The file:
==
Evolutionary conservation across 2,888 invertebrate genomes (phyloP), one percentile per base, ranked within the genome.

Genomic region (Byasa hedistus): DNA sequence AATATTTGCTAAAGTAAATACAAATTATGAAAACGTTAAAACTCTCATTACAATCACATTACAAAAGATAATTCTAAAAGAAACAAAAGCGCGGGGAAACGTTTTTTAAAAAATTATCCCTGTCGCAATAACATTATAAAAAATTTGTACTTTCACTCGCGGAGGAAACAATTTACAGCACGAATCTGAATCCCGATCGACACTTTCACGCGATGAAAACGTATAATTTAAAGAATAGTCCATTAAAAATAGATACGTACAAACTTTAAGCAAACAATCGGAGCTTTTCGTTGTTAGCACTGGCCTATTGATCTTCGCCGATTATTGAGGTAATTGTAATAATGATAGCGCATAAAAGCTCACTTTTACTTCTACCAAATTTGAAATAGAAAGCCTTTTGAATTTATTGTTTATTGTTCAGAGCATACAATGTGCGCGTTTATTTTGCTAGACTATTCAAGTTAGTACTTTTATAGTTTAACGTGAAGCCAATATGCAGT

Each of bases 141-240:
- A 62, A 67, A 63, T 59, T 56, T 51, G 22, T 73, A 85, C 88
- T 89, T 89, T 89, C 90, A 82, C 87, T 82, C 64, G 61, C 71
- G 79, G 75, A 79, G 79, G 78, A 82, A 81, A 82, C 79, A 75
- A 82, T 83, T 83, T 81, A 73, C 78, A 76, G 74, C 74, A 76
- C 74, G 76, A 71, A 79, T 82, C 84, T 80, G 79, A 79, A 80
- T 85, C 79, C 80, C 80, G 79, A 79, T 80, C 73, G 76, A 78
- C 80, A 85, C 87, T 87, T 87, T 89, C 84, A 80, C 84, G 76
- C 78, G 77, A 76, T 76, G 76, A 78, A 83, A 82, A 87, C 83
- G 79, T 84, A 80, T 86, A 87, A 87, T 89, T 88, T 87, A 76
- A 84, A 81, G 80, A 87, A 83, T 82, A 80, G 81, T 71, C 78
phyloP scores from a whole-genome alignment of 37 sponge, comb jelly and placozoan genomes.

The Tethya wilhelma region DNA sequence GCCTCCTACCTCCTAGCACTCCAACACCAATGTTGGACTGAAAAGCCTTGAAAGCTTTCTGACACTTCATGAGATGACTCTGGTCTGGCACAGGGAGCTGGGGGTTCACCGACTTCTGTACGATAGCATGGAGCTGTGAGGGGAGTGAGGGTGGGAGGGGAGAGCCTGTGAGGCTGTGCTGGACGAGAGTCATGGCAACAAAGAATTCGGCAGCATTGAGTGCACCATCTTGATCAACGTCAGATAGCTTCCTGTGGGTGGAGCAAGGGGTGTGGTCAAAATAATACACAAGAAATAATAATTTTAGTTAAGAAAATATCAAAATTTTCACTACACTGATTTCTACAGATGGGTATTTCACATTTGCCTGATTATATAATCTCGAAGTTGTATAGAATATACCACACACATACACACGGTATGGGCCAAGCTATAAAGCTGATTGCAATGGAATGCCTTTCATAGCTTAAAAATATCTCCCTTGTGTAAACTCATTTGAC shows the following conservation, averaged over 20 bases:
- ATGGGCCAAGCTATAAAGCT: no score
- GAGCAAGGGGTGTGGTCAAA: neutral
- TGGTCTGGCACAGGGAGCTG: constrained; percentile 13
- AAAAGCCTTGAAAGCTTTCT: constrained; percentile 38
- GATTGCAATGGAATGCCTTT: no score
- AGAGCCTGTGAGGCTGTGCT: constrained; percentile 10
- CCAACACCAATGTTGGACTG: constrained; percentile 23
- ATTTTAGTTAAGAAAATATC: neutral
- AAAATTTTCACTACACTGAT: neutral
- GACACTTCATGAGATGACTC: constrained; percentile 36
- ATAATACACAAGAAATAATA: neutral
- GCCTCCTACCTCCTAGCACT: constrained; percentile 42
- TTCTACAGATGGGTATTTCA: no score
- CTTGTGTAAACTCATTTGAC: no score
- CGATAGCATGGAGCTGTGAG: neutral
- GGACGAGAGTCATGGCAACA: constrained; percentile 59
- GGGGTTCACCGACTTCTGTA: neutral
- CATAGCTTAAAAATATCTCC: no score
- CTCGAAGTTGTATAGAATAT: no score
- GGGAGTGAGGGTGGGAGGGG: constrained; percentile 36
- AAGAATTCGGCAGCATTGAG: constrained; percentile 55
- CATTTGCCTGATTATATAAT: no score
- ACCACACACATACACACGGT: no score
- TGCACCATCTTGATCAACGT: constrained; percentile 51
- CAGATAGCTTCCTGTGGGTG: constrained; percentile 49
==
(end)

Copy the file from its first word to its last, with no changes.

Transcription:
Evolutionary conservation across 2,888 invertebrate genomes (phyloP), one percentile per base, ranked within the genome.

Genomic region (Byasa hedistus): DNA sequence AATATTTGCTAAAGTAAATACAAATTATGAAAACGTTAAAACTCTCATTACAATCACATTACAAAAGATAATTCTAAAAGAAACAAAAGCGCGGGGAAACGTTTTTTAAAAAATTATCCCTGTCGCAATAACATTATAAAAAATTTGTACTTTCACTCGCGGAGGAAACAATTTACAGCACGAATCTGAATCCCGATCGACACTTTCACGCGATGAAAACGTATAATTTAAAGAATAGTCCATTAAAAATAGATACGTACAAACTTTAAGCAAACAATCGGAGCTTTTCGTTGTTAGCACTGGCCTATTGATCTTCGCCGATTATTGAGGTAATTGTAATAATGATAGCGCATAAAAGCTCACTTTTACTTCTACCAAATTTGAAATAGAAAGCCTTTTGAATTTATTGTTTATTGTTCAGAGCATACAATGTGCGCGTTTATTTTGCTAGACTATTCAAGTTAGTACTTTTATAGTTTAACGTGAAGCCAATATGCAGT

Each of bases 141-240:
- A 62, A 67, A 63, T 59, T 56, T 51, G 22, T 73, A 85, C 88
- T 89, T 89, T 89, C 90, A 82, C 87, T 82, C 64, G 61, C 71
- G 79, G 75, A 79, G 79, G 78, A 82, A 81, A 82, C 79, A 75
- A 82, T 83, T 83, T 81, A 73, C 78, A 76, G 74, C 74, A 76
- C 74, G 76, A 71, A 79, T 82, C 84, T 80, G 79, A 79, A 80
- T 85, C 79, C 80, C 80, G 79, A 79, T 80, C 73, G 76, A 78
- C 80, A 85, C 87, T 87, T 87, T 89, C 84, A 80, C 84, G 76
- C 78, G 77, A 76, T 76, G 76, A 78, A 83, A 82, A 87, C 83
- G 79, T 84, A 80, T 86, A 87, A 87, T 89, T 88, T 87, A 76
- A 84, A 81, G 80, A 87, A 83, T 82, A 80, G 81, T 71, C 78
phyloP scores from a whole-genome alignment of 37 sponge, comb jelly and placozoan genomes.

The Tethya wilhelma region DNA sequence GCCTCCTACCTCCTAGCACTCCAACACCAATGTTGGACTGAAAAGCCTTGAAAGCTTTCTGACACTTCATGAGATGACTCTGGTCTGGCACAGGGAGCTGGGGGTTCACCGACTTCTGTACGATAGCATGGAGCTGTGAGGGGAGTGAGGGTGGGAGGGGAGAGCCTGTGAGGCTGTGCTGGACGAGAGTCATGGCAACAAAGAATTCGGCAGCATTGAGTGCACCATCTTGATCAACGTCAGATAGCTTCCTGTGGGTGGAGCAAGGGGTGTGGTCAAAATAATACACAAGAAATAATAATTTTAGTTAAGAAAATATCAAAATTTTCACTACACTGATTTCTACAGATGGGTATTTCACATTTGCCTGATTATATAATCTCGAAGTTGTATAGAATATACCACACACATACACACGGTATGGGCCAAGCTATAAAGCTGATTGCAATGGAATGCCTTTCATAGCTTAAAAATATCTCCCTTGTGTAAACTCATTTGAC shows the following conservation, averaged over 20 bases:
- ATGGGCCAAGCTATAAAGCT: no score
- GAGCAAGGGGTGTGGTCAAA: neutral
- TGGTCTGGCACAGGGAGCTG: constrained; percentile 13
- AAAAGCCTTGAAAGCTTTCT: constrained; percentile 38
- GATTGCAATGGAATGCCTTT: no score
- AGAGCCTGTGAGGCTGTGCT: constrained; percentile 10
- CCAACACCAATGTTGGACTG: constrained; percentile 23
- ATTTTAGTTAAGAAAATATC: neutral
- AAAATTTTCACTACACTGAT: neutral
- GACACTTCATGAGATGACTC: constrained; percentile 36
- ATAATACACAAGAAATAATA: neutral
- GCCTCCTACCTCCTAGCACT: constrained; percentile 42
- TTCTACAGATGGGTATTTCA: no score
- CTTGTGTAAACTCATTTGAC: no score
- CGATAGCATGGAGCTGTGAG: neutral
- GGACGAGAGTCATGGCAACA: constrained; percentile 59
- GGGGTTCACCGACTTCTGTA: neutral
- CATAGCTTAAAAATATCTCC: no score
- CTCGAAGTTGTATAGAATAT: no score
- GGGAGTGAGGGTGGGAGGGG: constrained; percentile 36
- AAGAATTCGGCAGCATTGAG: constrained; percentile 55
- CATTTGCCTGATTATATAAT: no score
- ACCACACACATACACACGGT: no score
- TGCACCATCTTGATCAACGT: constrained; percentile 51
- CAGATAGCTTCCTGTGGGTG: constrained; percentile 49